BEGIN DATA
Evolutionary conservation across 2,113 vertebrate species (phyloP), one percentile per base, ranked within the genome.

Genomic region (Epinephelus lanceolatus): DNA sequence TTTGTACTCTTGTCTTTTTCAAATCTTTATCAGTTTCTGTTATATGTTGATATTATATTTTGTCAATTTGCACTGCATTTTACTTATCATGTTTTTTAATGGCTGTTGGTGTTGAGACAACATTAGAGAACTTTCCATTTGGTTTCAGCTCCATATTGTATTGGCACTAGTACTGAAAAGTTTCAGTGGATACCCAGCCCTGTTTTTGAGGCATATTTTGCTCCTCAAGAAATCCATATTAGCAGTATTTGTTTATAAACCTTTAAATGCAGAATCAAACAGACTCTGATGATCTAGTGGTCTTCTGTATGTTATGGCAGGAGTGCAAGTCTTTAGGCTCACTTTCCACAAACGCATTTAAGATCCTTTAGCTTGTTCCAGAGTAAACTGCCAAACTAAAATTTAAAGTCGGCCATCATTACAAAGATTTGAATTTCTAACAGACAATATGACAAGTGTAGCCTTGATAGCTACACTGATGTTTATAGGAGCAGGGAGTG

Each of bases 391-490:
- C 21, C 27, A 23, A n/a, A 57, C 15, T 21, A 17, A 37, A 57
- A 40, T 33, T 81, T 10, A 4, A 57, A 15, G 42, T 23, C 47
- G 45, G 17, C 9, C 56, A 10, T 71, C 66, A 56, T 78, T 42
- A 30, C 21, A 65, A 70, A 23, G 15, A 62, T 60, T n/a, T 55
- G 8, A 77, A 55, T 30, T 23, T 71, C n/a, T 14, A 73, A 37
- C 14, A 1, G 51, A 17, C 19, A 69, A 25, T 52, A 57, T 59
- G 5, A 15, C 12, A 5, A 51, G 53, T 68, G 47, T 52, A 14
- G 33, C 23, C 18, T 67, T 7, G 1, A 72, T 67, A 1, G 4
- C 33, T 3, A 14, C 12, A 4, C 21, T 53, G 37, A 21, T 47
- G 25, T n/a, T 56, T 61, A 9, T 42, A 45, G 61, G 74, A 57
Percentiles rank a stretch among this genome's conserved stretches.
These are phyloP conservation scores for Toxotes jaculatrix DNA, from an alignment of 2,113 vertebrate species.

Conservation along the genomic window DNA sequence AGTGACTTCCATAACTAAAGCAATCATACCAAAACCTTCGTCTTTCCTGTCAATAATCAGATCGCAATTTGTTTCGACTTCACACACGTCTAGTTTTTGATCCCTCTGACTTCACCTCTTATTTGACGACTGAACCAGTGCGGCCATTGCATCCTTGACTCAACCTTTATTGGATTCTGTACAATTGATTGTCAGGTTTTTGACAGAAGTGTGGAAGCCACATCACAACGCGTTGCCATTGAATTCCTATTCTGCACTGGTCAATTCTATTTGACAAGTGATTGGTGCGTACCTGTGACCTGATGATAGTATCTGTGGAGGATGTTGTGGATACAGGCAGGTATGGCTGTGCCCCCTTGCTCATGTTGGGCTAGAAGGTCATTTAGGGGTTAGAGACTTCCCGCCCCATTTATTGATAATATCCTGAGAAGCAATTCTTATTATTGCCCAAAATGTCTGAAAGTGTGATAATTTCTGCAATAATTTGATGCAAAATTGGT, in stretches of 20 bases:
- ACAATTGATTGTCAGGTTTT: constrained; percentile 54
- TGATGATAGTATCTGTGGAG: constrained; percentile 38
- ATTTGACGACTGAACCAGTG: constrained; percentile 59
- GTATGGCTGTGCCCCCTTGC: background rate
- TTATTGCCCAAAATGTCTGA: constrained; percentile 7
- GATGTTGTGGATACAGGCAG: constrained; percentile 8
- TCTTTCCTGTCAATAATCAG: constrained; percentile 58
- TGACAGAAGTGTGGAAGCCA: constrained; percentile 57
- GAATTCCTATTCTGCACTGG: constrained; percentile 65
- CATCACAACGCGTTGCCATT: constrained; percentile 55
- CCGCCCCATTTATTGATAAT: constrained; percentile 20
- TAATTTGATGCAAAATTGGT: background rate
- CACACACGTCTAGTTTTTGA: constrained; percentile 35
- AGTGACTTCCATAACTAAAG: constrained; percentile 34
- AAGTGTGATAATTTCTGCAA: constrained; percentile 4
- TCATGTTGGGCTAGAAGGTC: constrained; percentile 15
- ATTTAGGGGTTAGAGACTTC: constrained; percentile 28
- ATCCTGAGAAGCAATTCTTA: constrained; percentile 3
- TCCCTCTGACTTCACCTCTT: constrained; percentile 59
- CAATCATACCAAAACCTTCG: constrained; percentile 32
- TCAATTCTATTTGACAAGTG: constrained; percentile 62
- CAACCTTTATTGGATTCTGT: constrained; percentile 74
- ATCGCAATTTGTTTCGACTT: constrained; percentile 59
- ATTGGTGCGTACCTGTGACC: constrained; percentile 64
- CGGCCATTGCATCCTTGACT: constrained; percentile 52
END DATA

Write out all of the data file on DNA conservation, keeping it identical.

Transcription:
Evolutionary conservation across 2,113 vertebrate species (phyloP), one percentile per base, ranked within the genome.

Genomic region (Epinephelus lanceolatus): DNA sequence TTTGTACTCTTGTCTTTTTCAAATCTTTATCAGTTTCTGTTATATGTTGATATTATATTTTGTCAATTTGCACTGCATTTTACTTATCATGTTTTTTAATGGCTGTTGGTGTTGAGACAACATTAGAGAACTTTCCATTTGGTTTCAGCTCCATATTGTATTGGCACTAGTACTGAAAAGTTTCAGTGGATACCCAGCCCTGTTTTTGAGGCATATTTTGCTCCTCAAGAAATCCATATTAGCAGTATTTGTTTATAAACCTTTAAATGCAGAATCAAACAGACTCTGATGATCTAGTGGTCTTCTGTATGTTATGGCAGGAGTGCAAGTCTTTAGGCTCACTTTCCACAAACGCATTTAAGATCCTTTAGCTTGTTCCAGAGTAAACTGCCAAACTAAAATTTAAAGTCGGCCATCATTACAAAGATTTGAATTTCTAACAGACAATATGACAAGTGTAGCCTTGATAGCTACACTGATGTTTATAGGAGCAGGGAGTG

Each of bases 391-490:
- C 21, C 27, A 23, A n/a, A 57, C 15, T 21, A 17, A 37, A 57
- A 40, T 33, T 81, T 10, A 4, A 57, A 15, G 42, T 23, C 47
- G 45, G 17, C 9, C 56, A 10, T 71, C 66, A 56, T 78, T 42
- A 30, C 21, A 65, A 70, A 23, G 15, A 62, T 60, T n/a, T 55
- G 8, A 77, A 55, T 30, T 23, T 71, C n/a, T 14, A 73, A 37
- C 14, A 1, G 51, A 17, C 19, A 69, A 25, T 52, A 57, T 59
- G 5, A 15, C 12, A 5, A 51, G 53, T 68, G 47, T 52, A 14
- G 33, C 23, C 18, T 67, T 7, G 1, A 72, T 67, A 1, G 4
- C 33, T 3, A 14, C 12, A 4, C 21, T 53, G 37, A 21, T 47
- G 25, T n/a, T 56, T 61, A 9, T 42, A 45, G 61, G 74, A 57
Percentiles rank a stretch among this genome's conserved stretches.
These are phyloP conservation scores for Toxotes jaculatrix DNA, from an alignment of 2,113 vertebrate species.

Conservation along the genomic window DNA sequence AGTGACTTCCATAACTAAAGCAATCATACCAAAACCTTCGTCTTTCCTGTCAATAATCAGATCGCAATTTGTTTCGACTTCACACACGTCTAGTTTTTGATCCCTCTGACTTCACCTCTTATTTGACGACTGAACCAGTGCGGCCATTGCATCCTTGACTCAACCTTTATTGGATTCTGTACAATTGATTGTCAGGTTTTTGACAGAAGTGTGGAAGCCACATCACAACGCGTTGCCATTGAATTCCTATTCTGCACTGGTCAATTCTATTTGACAAGTGATTGGTGCGTACCTGTGACCTGATGATAGTATCTGTGGAGGATGTTGTGGATACAGGCAGGTATGGCTGTGCCCCCTTGCTCATGTTGGGCTAGAAGGTCATTTAGGGGTTAGAGACTTCCCGCCCCATTTATTGATAATATCCTGAGAAGCAATTCTTATTATTGCCCAAAATGTCTGAAAGTGTGATAATTTCTGCAATAATTTGATGCAAAATTGGT, in stretches of 20 bases:
- ACAATTGATTGTCAGGTTTT: constrained; percentile 54
- TGATGATAGTATCTGTGGAG: constrained; percentile 38
- ATTTGACGACTGAACCAGTG: constrained; percentile 59
- GTATGGCTGTGCCCCCTTGC: background rate
- TTATTGCCCAAAATGTCTGA: constrained; percentile 7
- GATGTTGTGGATACAGGCAG: constrained; percentile 8
- TCTTTCCTGTCAATAATCAG: constrained; percentile 58
- TGACAGAAGTGTGGAAGCCA: constrained; percentile 57
- GAATTCCTATTCTGCACTGG: constrained; percentile 65
- CATCACAACGCGTTGCCATT: constrained; percentile 55
- CCGCCCCATTTATTGATAAT: constrained; percentile 20
- TAATTTGATGCAAAATTGGT: background rate
- CACACACGTCTAGTTTTTGA: constrained; percentile 35
- AGTGACTTCCATAACTAAAG: constrained; percentile 34
- AAGTGTGATAATTTCTGCAA: constrained; percentile 4
- TCATGTTGGGCTAGAAGGTC: constrained; percentile 15
- ATTTAGGGGTTAGAGACTTC: constrained; percentile 28
- ATCCTGAGAAGCAATTCTTA: constrained; percentile 3
- TCCCTCTGACTTCACCTCTT: constrained; percentile 59
- CAATCATACCAAAACCTTCG: constrained; percentile 32
- TCAATTCTATTTGACAAGTG: constrained; percentile 62
- CAACCTTTATTGGATTCTGT: constrained; percentile 74
- ATCGCAATTTGTTTCGACTT: constrained; percentile 59
- ATTGGTGCGTACCTGTGACC: constrained; percentile 64
- CGGCCATTGCATCCTTGACT: constrained; percentile 52